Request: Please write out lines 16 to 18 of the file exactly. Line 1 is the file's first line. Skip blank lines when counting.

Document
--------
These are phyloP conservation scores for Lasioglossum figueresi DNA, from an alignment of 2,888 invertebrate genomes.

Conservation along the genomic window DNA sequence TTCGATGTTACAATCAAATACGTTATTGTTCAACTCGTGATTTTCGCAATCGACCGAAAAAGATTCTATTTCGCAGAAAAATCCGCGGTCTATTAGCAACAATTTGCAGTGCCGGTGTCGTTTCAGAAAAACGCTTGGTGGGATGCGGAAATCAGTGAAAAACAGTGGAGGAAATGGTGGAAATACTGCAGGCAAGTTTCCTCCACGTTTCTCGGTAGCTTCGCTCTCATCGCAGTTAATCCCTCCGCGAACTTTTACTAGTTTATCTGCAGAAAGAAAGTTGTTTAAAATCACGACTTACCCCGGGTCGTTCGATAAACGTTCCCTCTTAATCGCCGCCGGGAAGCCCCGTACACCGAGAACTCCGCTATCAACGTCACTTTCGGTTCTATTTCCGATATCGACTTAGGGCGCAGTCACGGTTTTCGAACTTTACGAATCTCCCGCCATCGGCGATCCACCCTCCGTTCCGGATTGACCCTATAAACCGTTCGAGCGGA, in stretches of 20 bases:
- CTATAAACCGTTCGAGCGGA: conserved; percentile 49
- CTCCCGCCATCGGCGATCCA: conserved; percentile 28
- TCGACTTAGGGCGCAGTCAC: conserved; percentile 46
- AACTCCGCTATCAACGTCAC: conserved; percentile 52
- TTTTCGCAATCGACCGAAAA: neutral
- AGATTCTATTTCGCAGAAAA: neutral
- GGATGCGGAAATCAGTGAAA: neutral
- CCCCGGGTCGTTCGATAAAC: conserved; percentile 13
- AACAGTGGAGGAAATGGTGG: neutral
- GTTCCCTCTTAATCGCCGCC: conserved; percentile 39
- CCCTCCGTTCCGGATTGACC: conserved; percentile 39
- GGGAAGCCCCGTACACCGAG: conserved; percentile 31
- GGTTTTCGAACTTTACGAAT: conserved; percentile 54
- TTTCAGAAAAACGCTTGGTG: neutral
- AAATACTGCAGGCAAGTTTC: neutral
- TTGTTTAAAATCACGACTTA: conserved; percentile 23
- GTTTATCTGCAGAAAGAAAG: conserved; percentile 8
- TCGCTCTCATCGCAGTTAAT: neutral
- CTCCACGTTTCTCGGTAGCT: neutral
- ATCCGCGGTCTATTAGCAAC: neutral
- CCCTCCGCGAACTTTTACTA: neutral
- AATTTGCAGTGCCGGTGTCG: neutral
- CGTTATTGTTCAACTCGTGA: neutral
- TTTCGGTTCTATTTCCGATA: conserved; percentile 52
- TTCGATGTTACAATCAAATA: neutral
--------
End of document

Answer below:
- TTTCAGAAAAACGCTTGGTG: neutral
- AAATACTGCAGGCAAGTTTC: neutral
- TTGTTTAAAATCACGACTTA: conserved; percentile 23